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Ankara, terrorist attack at pro-Kurdish peace rally: 97 people killed
È drammatico il bilancio dell’attentato subito il 10 ottobre, a tre settimane dalle elezioni, da migliaia di militanti pacifisti curdi nel centro della capitale turca.
On Saturday 10 October, thousands of people gathered in the Ulus district, in the very centre of the Turkish capital of Ankara, in front of the city’s main train station. People were singing, dancing, and waving flags, whilst waiting for taking part to a rally organised, together with some trade unions, by the Peoples’ Democratic Party (HDP). It is a left-wing, pro-Kurdish party. However, the demonstration never started: two explosions, filmed in a video, upset the scene.
According to Turkish officials, the explosions were a terrorist attack carried out by suicide bombers. Consequences are devastating: 97 people have been killed 246 wounded. The Kurdish President Recep Tayyip Erdogan, leader of the Islamic-conservative party in power, reacted by strongly condemning “this heinous attack on our unity and our country’s peace”. However, someone accused the Turkish leader, given his political fight against Kurds. HDP’s activists took to the streets again, on Sunday, marching with banners reading “We know the murderers” and “The state is a killer”. Moreover, activists recalled HDP’s two recent demonstrations hit by bomb attacks: the 5th of July in Diyarbakir, and the 20th of July in Suruç, near the Syrian border. The government attributed the latter event to the Islamic army, due to the conflict against Kurds. However, Islamic fundamentalists never claimed responsibility.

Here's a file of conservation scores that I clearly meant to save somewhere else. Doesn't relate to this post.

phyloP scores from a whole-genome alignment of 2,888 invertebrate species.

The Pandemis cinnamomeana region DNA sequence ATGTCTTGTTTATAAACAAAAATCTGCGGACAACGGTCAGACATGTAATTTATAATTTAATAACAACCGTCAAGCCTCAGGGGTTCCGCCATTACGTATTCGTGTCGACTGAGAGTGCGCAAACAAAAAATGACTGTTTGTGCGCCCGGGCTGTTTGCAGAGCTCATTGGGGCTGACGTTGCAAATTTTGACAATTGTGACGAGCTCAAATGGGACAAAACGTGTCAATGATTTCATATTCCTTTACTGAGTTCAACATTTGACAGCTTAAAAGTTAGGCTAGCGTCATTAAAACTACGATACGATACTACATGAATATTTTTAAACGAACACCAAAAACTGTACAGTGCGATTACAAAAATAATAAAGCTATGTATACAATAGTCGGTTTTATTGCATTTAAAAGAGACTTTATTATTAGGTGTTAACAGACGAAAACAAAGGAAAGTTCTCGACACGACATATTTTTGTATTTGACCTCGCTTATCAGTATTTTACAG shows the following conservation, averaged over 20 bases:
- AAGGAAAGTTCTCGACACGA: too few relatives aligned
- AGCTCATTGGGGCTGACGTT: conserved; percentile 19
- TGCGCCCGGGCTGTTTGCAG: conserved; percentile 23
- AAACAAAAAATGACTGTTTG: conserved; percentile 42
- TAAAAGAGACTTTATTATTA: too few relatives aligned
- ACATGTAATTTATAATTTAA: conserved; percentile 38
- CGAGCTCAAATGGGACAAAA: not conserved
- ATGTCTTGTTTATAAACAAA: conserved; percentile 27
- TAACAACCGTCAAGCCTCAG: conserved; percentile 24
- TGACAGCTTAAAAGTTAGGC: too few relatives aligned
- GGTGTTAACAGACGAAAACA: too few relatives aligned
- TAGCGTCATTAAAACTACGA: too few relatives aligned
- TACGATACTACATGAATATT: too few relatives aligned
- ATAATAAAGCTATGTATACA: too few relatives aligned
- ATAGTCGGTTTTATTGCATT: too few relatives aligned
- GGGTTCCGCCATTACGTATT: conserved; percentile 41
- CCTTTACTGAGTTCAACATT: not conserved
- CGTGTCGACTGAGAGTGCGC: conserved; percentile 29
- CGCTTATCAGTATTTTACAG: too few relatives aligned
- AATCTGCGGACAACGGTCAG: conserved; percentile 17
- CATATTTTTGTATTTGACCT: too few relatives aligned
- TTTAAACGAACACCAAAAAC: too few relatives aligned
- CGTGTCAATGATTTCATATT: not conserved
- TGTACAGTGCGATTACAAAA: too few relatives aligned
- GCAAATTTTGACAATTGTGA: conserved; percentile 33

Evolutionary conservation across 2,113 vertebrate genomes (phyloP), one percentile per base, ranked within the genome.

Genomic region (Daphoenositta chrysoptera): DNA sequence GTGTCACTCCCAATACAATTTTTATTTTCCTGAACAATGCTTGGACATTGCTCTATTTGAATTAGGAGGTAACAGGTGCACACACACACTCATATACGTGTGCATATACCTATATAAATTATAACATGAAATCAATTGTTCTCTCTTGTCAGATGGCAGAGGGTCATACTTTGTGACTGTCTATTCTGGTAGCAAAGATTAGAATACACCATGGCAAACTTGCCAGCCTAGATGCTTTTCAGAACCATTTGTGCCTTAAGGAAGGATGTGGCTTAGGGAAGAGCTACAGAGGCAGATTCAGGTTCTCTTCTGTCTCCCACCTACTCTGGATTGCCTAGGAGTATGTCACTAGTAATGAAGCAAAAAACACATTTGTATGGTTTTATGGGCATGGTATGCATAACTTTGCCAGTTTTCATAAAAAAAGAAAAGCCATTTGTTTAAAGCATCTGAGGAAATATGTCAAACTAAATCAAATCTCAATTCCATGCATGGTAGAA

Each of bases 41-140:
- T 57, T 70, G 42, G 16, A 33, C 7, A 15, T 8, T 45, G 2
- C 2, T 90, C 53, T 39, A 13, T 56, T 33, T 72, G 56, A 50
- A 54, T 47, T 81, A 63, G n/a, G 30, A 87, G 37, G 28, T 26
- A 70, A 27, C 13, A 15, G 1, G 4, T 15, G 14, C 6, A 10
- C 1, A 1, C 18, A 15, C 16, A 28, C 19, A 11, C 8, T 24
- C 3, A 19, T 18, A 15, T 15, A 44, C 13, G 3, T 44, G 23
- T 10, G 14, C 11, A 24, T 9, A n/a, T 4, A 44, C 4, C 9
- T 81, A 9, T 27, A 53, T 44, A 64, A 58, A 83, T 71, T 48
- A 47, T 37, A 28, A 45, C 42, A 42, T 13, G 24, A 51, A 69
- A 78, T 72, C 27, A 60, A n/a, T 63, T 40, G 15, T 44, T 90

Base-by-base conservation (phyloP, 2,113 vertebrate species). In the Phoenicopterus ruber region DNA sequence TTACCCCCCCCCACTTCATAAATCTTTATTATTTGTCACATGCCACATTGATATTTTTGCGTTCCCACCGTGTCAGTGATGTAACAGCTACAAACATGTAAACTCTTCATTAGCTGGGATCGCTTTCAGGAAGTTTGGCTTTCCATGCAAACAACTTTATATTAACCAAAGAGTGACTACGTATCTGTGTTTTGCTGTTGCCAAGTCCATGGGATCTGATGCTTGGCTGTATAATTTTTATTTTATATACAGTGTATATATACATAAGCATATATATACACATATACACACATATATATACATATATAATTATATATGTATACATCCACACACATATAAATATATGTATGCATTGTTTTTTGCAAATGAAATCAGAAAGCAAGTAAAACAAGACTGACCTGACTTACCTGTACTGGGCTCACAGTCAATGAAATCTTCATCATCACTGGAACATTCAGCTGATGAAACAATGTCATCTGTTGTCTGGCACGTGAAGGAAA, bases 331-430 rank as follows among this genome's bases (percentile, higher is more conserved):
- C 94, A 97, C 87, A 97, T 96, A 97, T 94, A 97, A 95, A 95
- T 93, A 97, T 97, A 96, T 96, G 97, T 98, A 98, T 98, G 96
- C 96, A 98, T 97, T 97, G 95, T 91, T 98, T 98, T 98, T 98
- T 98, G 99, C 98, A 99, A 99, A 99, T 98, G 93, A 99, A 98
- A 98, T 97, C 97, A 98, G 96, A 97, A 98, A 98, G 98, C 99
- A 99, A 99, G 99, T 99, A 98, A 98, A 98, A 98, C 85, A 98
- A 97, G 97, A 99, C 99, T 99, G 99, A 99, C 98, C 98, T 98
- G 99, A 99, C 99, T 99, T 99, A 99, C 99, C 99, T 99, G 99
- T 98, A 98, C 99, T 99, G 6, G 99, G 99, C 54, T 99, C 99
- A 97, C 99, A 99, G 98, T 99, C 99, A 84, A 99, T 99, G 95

Furthermore, Kurds suspect that the strategy of tension conceals mere political reasons: during the elections, hold on 7 June, the Kurdish party registered boom in votes, exceeding for the first time the electoral threshold of 10%, obtaining 80 deputies. Above all, the HDP led the AKP of the president Erdogan, to obtain simple majority instead of absolute majority. For this reason, the Turkish leader has called for presidential elections, to be held on 1 November, in hopes of regaining the hegemony on Turkish politics. Meanwhile, he has been carried a policy aimed to discredit Kurdish representatives, ended up with a curfew in the city of Cizre lasted over a week, when even members of parliament were denied the access to the city centre. Moreover, in the country’s south-eastern area, the Dutch journalist Frederike Geerdink has been arrested on 6 September when she was in the area in order to tell the ongoing clashes between the Turkish army and PKK’s Kurdish rebels. Reporters without Borders called it an “intimidation”.
On Sunday, Pope Francis defined the event a “terrible massacre” against “defenceless people demonstrating for peace”. Moreover, the High Representative of the European Union for Foreign Affairs and Security Policy Federica Mogherini, the American President Barack Obama, and tens of governments worldwide spoke about the facts. They unanimously called for a peace process that seems far away though.
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